Christophe HENRY

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Recover a broken crypt boot in Debian

05/04/2013 - Aucun commentaire

I've got encrypted disks that runs a Debian system. All things went fine until I remove /etc/crypttab. I thought it was useless because this file is in an encrypted volume. Why would the system need this file if it's not reachable at boot? Indeed, I was wrong.

It worked until the next kernel update. Since then, I had to manually mount the encrypted stuff before the kernel loads.
cryptsetup luksOpen /dev/xxx diskName luks none
lvm
vgchange -ay diskName
The fatal kernel update ran update-grub which rebuilds that initrd image. This image is loaded at the very start, before the kernel itself, to provide it with useful things like access to the encrypted data! The initrd must be told to handle the encryption: which disks, which way to encrypt, which logical volume, and so on. This configuration was precisely erased when the update-grub did not see any /etc/crypttab. Of course, I put it back again but nothing worked anymore.

The solution is to modify the initrd at /conf/conf.d/cryptroot with:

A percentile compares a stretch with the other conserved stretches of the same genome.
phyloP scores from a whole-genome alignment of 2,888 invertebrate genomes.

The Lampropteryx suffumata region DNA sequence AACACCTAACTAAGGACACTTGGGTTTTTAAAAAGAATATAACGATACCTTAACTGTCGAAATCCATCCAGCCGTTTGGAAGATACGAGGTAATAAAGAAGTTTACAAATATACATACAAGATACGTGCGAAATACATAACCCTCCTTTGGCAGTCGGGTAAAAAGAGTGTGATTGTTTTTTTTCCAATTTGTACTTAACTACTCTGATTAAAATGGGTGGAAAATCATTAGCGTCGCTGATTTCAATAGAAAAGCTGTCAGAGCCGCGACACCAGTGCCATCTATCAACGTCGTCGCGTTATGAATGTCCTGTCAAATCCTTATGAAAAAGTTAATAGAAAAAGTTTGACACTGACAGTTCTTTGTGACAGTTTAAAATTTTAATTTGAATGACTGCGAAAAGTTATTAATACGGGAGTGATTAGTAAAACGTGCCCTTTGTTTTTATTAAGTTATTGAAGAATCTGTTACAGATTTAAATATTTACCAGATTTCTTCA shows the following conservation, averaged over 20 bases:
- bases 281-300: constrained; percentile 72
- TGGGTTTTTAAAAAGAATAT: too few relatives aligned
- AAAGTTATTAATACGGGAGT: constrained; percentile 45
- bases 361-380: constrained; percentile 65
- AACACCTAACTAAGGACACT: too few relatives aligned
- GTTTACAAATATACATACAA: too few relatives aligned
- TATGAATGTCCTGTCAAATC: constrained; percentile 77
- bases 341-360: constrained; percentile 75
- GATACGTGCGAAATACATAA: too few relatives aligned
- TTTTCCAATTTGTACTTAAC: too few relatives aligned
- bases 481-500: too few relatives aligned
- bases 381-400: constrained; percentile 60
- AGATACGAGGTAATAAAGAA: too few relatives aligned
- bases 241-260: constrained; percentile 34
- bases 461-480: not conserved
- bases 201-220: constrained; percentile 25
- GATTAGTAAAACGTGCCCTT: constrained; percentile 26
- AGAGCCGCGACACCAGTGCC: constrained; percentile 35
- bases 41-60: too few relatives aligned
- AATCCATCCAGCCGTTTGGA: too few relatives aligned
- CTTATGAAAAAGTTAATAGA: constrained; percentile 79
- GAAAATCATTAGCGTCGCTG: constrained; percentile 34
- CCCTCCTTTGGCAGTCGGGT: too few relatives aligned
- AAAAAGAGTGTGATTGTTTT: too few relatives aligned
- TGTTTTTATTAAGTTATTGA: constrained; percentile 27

target=disk_crypt,source=/dev/disk,key=none,lvm=my-lvm
I installed a Debian inside a virtual machine (Virtual Box) with an approaching configuration to get clues.

Tags de l'article :

Recover a broken crypt boot in Debian

05/04/2013 - Aucun commentaire

I've got encrypted disks that runs a Debian system. All things went fine until I remove /etc/crypttab. I thought it was useless because this file is in an encrypted volume. Why would the system need this file if it's not reachable at boot? Indeed, I was wrong.

It worked until the next kernel update. Since then, I had to manually mount the encrypted stuff before the kernel loads.
cryptsetup luksOpen /dev/xxx diskName luks none
lvm
vgchange -ay diskName
The fatal kernel update ran update-grub which rebuilds that initrd image. This image is loaded at the very start, before the kernel itself, to provide it with useful things like access to the encrypted data! The initrd must be told to handle the encryption: which disks, which way to encrypt, which logical volume, and so on. This configuration was precisely erased when the update-grub did not see any /etc/crypttab. Of course, I put it back again but nothing worked anymore.

The solution is to modify the initrd at /conf/conf.d/cryptroot with:
target=disk_crypt,source=/dev/disk,key=none,lvm=my-lvm
I installed a Debian inside a virtual machine (Virtual Box) with an approaching configuration to get clues.

Tags de l'article :